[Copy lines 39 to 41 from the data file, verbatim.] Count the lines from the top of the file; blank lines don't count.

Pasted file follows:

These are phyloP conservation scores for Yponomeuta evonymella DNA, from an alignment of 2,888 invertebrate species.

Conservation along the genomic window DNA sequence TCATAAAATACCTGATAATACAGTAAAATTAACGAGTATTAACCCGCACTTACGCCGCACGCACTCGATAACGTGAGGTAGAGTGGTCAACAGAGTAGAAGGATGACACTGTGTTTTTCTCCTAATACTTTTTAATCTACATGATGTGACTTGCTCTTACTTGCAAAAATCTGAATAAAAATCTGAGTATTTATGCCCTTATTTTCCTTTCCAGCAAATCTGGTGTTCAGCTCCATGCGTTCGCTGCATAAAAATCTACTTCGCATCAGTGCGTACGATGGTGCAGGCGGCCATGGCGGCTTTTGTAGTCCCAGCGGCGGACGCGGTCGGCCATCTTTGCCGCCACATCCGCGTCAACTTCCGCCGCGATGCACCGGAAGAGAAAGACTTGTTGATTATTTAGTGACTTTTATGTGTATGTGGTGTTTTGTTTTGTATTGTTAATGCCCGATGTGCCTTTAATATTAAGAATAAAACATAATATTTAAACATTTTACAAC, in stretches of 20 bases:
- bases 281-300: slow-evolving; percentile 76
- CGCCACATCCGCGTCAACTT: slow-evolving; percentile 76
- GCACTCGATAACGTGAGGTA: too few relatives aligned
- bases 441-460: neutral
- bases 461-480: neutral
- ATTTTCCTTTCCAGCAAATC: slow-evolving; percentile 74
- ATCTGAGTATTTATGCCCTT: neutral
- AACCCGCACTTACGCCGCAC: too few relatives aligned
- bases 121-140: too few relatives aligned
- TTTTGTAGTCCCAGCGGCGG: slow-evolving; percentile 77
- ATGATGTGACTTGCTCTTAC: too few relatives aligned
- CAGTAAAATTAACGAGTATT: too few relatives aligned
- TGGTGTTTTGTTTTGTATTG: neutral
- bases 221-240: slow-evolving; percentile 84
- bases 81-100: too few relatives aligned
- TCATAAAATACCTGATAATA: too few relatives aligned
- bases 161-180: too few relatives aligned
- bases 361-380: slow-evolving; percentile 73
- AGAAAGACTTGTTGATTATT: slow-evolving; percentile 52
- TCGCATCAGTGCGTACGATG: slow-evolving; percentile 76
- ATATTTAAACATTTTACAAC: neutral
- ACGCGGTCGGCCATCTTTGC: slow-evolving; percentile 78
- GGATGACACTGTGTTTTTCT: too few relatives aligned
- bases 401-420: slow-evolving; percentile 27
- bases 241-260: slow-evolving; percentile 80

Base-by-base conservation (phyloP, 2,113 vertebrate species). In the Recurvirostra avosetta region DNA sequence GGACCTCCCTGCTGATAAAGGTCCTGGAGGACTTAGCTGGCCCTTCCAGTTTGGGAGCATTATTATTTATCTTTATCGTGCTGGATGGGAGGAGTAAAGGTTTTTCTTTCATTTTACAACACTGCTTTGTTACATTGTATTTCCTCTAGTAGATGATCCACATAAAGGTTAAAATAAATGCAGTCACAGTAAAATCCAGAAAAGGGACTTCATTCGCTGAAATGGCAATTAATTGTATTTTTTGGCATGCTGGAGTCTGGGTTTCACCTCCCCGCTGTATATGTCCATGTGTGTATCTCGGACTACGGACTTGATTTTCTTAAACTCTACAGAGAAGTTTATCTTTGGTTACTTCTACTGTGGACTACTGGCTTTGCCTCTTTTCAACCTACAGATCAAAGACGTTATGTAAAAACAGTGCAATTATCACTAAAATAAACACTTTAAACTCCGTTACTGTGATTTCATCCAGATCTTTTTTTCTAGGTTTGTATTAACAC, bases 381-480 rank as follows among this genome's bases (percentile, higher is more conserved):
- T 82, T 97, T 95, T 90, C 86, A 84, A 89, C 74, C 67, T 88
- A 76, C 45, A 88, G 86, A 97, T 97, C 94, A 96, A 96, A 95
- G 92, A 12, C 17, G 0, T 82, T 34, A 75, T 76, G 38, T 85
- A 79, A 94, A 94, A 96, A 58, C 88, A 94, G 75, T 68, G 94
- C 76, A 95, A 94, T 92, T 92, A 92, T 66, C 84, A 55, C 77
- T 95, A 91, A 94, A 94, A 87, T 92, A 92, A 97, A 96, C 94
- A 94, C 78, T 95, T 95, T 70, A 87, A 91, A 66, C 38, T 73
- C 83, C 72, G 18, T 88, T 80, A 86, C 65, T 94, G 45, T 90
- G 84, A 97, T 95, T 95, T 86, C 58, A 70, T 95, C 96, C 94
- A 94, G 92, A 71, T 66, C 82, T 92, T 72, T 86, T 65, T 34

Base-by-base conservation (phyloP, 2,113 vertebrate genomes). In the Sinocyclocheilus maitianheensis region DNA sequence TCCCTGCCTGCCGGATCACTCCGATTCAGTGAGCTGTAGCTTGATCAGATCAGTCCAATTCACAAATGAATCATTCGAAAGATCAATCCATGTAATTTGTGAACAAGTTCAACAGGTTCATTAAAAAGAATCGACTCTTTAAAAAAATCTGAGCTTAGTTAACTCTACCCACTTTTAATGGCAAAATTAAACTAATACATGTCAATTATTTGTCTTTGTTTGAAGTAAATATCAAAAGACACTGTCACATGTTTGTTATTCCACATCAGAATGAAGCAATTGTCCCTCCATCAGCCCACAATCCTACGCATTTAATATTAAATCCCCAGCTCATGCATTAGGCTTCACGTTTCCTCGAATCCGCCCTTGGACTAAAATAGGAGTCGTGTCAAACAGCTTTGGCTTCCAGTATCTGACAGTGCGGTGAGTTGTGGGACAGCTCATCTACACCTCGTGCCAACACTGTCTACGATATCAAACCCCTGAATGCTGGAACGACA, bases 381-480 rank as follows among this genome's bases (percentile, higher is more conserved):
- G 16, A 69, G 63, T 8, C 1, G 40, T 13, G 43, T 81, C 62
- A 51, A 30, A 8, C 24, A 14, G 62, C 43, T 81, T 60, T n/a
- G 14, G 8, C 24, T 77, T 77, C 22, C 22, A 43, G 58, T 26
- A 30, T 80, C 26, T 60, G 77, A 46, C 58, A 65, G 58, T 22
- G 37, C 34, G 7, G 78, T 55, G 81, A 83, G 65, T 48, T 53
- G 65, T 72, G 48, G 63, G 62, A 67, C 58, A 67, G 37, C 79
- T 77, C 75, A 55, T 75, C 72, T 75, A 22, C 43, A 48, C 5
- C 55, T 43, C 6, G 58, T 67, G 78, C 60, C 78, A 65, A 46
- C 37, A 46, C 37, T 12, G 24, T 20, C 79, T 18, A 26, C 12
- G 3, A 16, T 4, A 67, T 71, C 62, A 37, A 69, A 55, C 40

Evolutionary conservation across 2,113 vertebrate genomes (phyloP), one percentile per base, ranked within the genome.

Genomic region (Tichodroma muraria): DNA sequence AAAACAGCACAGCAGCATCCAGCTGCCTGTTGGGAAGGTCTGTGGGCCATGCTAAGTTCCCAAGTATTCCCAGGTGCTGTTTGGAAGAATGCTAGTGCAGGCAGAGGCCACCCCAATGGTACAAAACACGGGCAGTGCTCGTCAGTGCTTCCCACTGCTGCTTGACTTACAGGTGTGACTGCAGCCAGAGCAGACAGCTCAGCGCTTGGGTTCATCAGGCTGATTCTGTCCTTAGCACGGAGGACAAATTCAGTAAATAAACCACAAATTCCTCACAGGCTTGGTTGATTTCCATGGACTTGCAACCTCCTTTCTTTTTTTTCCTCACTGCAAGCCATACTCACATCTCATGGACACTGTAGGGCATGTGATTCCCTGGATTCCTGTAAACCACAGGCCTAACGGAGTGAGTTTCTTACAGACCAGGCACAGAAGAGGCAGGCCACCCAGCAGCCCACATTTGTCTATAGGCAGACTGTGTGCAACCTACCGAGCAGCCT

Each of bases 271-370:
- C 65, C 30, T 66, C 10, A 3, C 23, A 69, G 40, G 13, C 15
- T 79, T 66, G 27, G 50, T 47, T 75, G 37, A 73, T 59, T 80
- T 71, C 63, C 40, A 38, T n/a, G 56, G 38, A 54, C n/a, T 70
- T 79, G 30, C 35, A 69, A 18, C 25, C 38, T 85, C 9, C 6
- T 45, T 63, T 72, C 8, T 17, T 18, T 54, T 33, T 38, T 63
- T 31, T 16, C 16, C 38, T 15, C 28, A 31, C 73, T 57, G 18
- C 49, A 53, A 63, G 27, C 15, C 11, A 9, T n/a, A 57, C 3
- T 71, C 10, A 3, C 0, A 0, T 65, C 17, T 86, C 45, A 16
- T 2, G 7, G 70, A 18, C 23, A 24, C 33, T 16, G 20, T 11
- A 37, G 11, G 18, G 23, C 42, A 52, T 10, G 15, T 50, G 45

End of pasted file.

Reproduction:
Base-by-base conservation (phyloP, 2,113 vertebrate genomes). In the Sinocyclocheilus maitianheensis region DNA sequence TCCCTGCCTGCCGGATCACTCCGATTCAGTGAGCTGTAGCTTGATCAGATCAGTCCAATTCACAAATGAATCATTCGAAAGATCAATCCATGTAATTTGTGAACAAGTTCAACAGGTTCATTAAAAAGAATCGACTCTTTAAAAAAATCTGAGCTTAGTTAACTCTACCCACTTTTAATGGCAAAATTAAACTAATACATGTCAATTATTTGTCTTTGTTTGAAGTAAATATCAAAAGACACTGTCACATGTTTGTTATTCCACATCAGAATGAAGCAATTGTCCCTCCATCAGCCCACAATCCTACGCATTTAATATTAAATCCCCAGCTCATGCATTAGGCTTCACGTTTCCTCGAATCCGCCCTTGGACTAAAATAGGAGTCGTGTCAAACAGCTTTGGCTTCCAGTATCTGACAGTGCGGTGAGTTGTGGGACAGCTCATCTACACCTCGTGCCAACACTGTCTACGATATCAAACCCCTGAATGCTGGAACGACA, bases 381-480 rank as follows among this genome's bases (percentile, higher is more conserved):
- G 16, A 69, G 63, T 8, C 1, G 40, T 13, G 43, T 81, C 62
- A 51, A 30, A 8, C 24, A 14, G 62, C 43, T 81, T 60, T n/a